The sun shines brightly over the city as I arrive into San Sebastian, warming it up to a nice 86 degrees at the peak of the day. The summer may just about be over (according to the calendar), but here it still feels like it's far from done. Kicking off today is the San Sebastián Film Festival (known officially as the Festival de San Sebastián or Donostia Zinemaldia) now in its 67th year. The town of San Sebastian is located on the northern coast of Spain, in Basque Country, not too far from the French border and not too far from the city Bilboa. There's a stunning curved beach that runs through the center of town, crowded with many people enjoying the sand and waves while it's still warm. The festival's logo is a sea shell, of course, along with the top prize being the Golden Shell - which couldn't be more fitting. I'm just here to keep watching more films.
After being threatened by the Venice Film Festival to have my press badge removed because I refused to follow the nonsensical embargo rules, I decided to publish this letter. When you experience injustice, when you experience oppression in the world, you must speak up. While this is not that bad, I still fight. I expect many of my colleagues and other critics will disagree with me and refute my claims, which is of course their right. But throughout the 13+ years I have been running this website, I have often seen jealousy and fear manifest itself as control and dominance and this is another example. I was told that others "complained" about my tweets, and so I was forced to fall in line and do what they demanded. I resist. I refuse. It is time to change this rule at festivals. Once a film screens, we should be free to talk about it. My full letter below.
"Is it just me, or is it getting crazier out there?" I'm back! Back again in the groove, the film festival groove. This week kicks off the fall season with two major film festivals: the Venice Film Festival and Telluride Film Festival, both running over the weekend. I'm back in Venice for my third time in a row to celebrate the 76th edition of this iconic festival, happy to be here, ready to start watching, excited to see all the films they're showing. I can't wait to see James Gray's Ad Astra, which has been in the works for years and is my most anticipated. And then there's Todd Phillips' Joker (get ready), then there's Haifaa Al-Mansour's The Perfect Candidate, then there's Soderbergh's The Laundromat, then there's Baumbach's Marriage Story, then there's David Michod's The King. And there's all the other films I haven't mentioned yet, too.
With everyone complaining about films being so long these days (anything over two hours instantly becomes a discussion), why not go the opposite direction and just make a short film? Traveling to film festivals all over the world is a wonderful and exciting experience - not just because I hope to discover some gems (like Lara and The August Virgin) but because I get to watch all kinds of films. Big and small, good and bad. And inbetween all these screenings, there's plenty of time to think. To think about what you just saw, and how it could be better, or how perfect it is, how much you want others to see these films. Wrapping up my visit to the Karlovy Vary Film Festival this year, one thought that came to mind often (specifically about a few of the films) is: this would be better as a short film. So why not just make a short? It could be even better.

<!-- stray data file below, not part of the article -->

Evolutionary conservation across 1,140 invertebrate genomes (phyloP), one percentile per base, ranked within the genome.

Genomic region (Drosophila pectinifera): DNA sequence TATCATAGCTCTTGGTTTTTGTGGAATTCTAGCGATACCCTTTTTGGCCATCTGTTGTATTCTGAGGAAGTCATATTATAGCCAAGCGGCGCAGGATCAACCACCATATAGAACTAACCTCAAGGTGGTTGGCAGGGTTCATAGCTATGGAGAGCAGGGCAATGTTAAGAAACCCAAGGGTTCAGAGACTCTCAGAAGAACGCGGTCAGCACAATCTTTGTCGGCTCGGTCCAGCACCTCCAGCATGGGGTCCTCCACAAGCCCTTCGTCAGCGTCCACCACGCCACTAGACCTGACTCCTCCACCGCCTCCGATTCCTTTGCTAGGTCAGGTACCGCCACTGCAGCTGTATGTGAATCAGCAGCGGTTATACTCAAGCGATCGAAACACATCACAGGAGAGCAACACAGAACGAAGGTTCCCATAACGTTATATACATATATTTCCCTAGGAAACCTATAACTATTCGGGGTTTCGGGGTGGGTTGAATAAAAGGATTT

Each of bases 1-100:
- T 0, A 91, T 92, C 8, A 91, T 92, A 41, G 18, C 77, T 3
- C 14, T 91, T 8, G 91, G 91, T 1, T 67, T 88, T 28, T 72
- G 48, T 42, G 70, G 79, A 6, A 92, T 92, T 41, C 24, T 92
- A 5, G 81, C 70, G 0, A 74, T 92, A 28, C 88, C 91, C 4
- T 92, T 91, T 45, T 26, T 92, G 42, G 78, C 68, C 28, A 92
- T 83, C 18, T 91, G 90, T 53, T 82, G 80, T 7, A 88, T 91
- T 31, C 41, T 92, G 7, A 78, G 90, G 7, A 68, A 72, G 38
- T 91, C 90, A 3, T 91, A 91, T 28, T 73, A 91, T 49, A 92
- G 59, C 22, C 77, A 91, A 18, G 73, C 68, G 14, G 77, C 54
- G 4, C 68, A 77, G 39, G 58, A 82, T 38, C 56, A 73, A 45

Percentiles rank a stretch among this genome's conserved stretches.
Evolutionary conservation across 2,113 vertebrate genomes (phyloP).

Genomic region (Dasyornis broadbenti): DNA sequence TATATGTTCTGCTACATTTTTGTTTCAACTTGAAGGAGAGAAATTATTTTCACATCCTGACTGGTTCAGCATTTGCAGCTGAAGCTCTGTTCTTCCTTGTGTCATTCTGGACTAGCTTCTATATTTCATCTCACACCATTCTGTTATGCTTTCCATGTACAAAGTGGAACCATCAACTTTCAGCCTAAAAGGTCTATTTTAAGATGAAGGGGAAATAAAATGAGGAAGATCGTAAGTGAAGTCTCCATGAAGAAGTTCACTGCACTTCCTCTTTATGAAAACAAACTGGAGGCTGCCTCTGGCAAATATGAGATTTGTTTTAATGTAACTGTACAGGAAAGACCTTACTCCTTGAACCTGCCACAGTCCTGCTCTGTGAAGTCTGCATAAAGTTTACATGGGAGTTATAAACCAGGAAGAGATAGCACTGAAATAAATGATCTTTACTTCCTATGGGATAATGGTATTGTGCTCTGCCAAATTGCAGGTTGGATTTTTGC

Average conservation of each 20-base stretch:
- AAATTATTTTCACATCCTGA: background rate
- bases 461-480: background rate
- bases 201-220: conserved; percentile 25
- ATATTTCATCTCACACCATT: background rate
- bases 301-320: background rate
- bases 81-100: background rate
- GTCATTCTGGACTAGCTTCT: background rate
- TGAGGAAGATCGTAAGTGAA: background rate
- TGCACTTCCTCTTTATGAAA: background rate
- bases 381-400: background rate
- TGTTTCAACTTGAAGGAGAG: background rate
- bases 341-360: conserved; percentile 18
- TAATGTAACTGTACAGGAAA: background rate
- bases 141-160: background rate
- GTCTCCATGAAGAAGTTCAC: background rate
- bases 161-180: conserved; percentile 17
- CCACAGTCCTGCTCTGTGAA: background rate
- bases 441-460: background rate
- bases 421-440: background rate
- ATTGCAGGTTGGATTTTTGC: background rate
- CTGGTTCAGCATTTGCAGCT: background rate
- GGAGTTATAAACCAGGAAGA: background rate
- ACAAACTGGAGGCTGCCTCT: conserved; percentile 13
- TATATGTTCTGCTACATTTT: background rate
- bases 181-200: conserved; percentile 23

With Legendary Pictures' Godzilla: King of the Monsters set to stomp its way into theaters on May 31st, I took it upon myself to put together a fun introductory guide for anyone looking to learn more about the long-running kaiju movie franchise. While I have enjoyed seeing superhero epics and other genre property hit the mainstream, I grew up a big fan of Godzilla, and have spent this past year going from enthusiast to pro on the famed monster and all that comes with it (follow me @AaronsPS4). Plenty of others may have a handle on some of the Godzilla basics: his main adversaries, and even some favorite entries from the 32-film Toho-produced series. Others may, unfortunately, only know Godzilla from his disastrous 1998 American feature (directed by Roland Emmerich), or purely the camp value associated with the series. So, I'm here to provide a crash course on the atomic beast, some of the more notable Godzilla films, and other related fun.
What are the best films out of this year's Cannes Film Festival? Which ones should you be taking an interest in? What films should be a priority for you to see? After 12 days at the 72nd Cannes Film Festival, after 30 screenings, it's time to present my 2019 list of my Top 9 Favorite Films. This was my 10th time back to this festival, and I love being there in the middle of all, committing fully to seeing as many films as I can. These nine listed below are the ones that I adore, that connected with me emotionally or intellectually, and I hope everyone plans to check them out when they arrive in their neighborhood. They are worth the wait. There were many outstanding films this year, and this is my final recap of the 2019 festival - see all of these.